Non-organic methods of farming are a recent invention – for millennia, humans have been farming and producing crops using natural pesticides and fertilisers, and have not traditionally given antibiotics to cattle. However, in the drive to increase yields and maximise profits, as well as to avoid famines, non-organic methods have become the norm. Organic foods cost more than non-organic foods – it is a simple equation that organic farms have lower yields than non-organic farms and higher labour costs, so have to sell at a higher price. In our recent tough times paying over the odds is particularly difficult to stomach (puns always intended!). While there is little scientific evidence to support the nutritional benefits of only eating organic foods (2010 review study), I think it is just common sense that we should try to avoid exposure to various chemicals which aren’t strictly necessary. This is why the USA Environmental Working Group’s annual list of dirty dozen foods is rather important (as well as their two extra “plus” foods which are nearly at the level for inclusion). You can therefore hedge your bets a bit if your budget allows a little leeway.
Foods on the Dirty Dozen list
- Cherry Tomatoes
- Hot Peppers
- Nectarines (imported)
- Red peppers (bell peppers)
and on the plus list:
- Kale/Collard Greens
However, this is a list on foods for sale in the USA and should be taken with caution by those in the UK (like I am). Since the UK imports 95% of its organic foods, mostly from Europe (BBC news article from 2010), this is still therefore relevant to the debate, as you then get into the carbon footprint issues of food miles. Organic foods are not necessarily local after all. If you’re more concerned with your own personal intake of chemicals and less about the environmental impact of transportation, then this list can be argued to be relevant still due to the likelihood that the major pests these particular crops are susceptible to are quite universal, especially when taking into account that some of these foods have skins which tend towards absorbing the chemicals more readily.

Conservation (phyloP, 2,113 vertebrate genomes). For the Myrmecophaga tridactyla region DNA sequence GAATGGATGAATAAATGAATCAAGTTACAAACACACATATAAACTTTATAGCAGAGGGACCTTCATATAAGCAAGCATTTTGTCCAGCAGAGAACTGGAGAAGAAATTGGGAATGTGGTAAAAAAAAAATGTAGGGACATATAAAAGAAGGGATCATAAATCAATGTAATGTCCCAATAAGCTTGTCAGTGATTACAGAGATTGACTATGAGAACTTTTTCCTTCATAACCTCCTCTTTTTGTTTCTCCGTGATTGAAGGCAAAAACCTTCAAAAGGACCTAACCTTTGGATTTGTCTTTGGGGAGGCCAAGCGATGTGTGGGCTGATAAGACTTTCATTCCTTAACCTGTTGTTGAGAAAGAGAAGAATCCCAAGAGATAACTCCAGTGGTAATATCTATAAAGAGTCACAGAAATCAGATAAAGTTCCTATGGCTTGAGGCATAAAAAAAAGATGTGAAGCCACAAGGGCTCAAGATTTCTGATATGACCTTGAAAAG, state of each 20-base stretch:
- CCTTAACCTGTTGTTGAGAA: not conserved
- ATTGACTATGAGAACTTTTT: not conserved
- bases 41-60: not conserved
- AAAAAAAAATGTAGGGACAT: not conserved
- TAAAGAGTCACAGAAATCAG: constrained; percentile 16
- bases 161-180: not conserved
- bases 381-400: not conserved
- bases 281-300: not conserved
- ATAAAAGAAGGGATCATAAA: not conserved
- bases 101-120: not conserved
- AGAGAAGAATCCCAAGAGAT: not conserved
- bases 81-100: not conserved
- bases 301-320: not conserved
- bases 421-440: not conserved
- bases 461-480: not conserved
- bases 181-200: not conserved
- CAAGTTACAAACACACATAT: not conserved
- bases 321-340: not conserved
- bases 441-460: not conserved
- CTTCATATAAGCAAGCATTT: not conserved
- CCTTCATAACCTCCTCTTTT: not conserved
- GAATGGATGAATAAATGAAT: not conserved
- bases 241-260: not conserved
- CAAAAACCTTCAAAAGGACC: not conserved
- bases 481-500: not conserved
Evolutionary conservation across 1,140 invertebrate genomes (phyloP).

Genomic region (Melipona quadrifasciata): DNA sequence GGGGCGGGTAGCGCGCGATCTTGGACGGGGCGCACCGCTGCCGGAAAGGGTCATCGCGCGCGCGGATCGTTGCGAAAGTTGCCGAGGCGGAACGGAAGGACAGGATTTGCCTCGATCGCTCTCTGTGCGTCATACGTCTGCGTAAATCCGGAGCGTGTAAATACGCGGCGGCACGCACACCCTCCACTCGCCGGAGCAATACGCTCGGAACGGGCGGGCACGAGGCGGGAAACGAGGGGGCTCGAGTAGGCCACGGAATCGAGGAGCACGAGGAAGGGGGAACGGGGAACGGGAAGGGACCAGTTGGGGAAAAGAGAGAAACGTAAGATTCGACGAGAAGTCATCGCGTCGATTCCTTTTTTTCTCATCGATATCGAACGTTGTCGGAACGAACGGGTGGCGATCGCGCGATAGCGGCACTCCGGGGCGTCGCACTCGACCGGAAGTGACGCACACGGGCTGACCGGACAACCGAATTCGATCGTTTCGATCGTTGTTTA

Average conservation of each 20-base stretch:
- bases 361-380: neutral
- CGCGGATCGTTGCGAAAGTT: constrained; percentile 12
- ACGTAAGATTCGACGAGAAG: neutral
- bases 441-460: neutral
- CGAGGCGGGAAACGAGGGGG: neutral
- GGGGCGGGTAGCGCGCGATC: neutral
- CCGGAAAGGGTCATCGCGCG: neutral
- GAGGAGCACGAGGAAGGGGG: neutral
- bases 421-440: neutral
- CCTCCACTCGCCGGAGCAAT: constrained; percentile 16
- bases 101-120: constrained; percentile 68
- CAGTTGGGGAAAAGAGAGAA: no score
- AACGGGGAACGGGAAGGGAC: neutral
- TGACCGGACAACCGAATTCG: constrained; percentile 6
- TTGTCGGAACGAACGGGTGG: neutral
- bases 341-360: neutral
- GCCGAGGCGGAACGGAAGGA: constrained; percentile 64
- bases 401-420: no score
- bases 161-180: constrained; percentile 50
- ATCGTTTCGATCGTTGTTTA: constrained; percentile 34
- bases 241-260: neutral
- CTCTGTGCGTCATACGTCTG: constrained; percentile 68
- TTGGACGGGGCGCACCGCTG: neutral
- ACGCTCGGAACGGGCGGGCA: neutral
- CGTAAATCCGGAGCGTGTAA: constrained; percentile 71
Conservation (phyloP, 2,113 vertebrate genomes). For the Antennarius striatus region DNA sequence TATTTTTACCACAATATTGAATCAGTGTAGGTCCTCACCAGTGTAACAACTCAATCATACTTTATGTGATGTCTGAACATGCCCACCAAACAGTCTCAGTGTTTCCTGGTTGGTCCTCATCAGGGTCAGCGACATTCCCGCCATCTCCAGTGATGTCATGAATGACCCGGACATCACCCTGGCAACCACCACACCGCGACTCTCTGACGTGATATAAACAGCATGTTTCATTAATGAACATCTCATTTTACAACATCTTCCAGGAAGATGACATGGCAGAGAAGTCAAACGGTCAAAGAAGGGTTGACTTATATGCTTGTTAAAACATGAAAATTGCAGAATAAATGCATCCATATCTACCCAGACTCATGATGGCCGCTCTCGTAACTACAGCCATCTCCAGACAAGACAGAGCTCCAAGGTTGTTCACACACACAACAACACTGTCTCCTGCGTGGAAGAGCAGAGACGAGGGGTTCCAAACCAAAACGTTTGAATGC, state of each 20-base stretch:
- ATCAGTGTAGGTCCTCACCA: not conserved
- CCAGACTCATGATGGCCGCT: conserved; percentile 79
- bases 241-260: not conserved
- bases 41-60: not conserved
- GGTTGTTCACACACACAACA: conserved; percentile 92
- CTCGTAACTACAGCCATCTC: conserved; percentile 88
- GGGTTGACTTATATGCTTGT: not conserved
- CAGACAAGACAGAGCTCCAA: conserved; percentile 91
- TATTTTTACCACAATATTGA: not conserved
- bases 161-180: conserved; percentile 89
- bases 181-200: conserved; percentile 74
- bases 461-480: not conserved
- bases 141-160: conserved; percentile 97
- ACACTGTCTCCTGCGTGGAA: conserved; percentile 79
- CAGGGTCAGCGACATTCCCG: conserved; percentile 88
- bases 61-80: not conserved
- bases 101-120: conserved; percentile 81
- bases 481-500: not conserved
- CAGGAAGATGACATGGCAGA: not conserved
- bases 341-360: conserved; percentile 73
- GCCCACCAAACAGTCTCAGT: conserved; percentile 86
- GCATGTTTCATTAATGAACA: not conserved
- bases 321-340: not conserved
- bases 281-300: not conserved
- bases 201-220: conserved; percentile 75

What particularly shocked me about the UK rules for organic produce is that they’re so vague – there is no guarantee that only organic methods have been used at all. Until as recently as 2011, chicken feed was allowed to include some (5%) non-organic feed, which had been reduced from a higher number of 20% in previous years (same BBC news article as above). Antibiotics are still allowed to be used when an animal is ill – although I couldn’t find information about how that ill animal would be treated after they’d had their antibiotics on the Soil Association Website (Would they be segregated from the rest to prevent spread of infection? If they are a dairy cow, would they still be milked? If so, how would that milk be treated/labelled? If they were shortly to be slaughtered, would they be kept to the side and labelled as non-organic? Or would they keep their organic label?). There is also a list of allowed non-organic items which can make up 5% of a supposedly organic product – is it just me, or does that sound like a cop out?
I have only recently started buying some organic fruit and veg – mostly due to finding out about the Dirty Dozen List last year. However, with meat I have always tended to go more for the food miles and free range issues – although I’m now considering going organic with them as well, but won’t until I hear either some stronger evidence supporting organic food, or some stronger rules ensuring organic actually means organic.
- The Organic Food Shopper’s Guide (Amazon.co.uk link; Amazon.com link)
- The Organic Cook’s Bible (Amazon.co.uk link; Amazon.com link)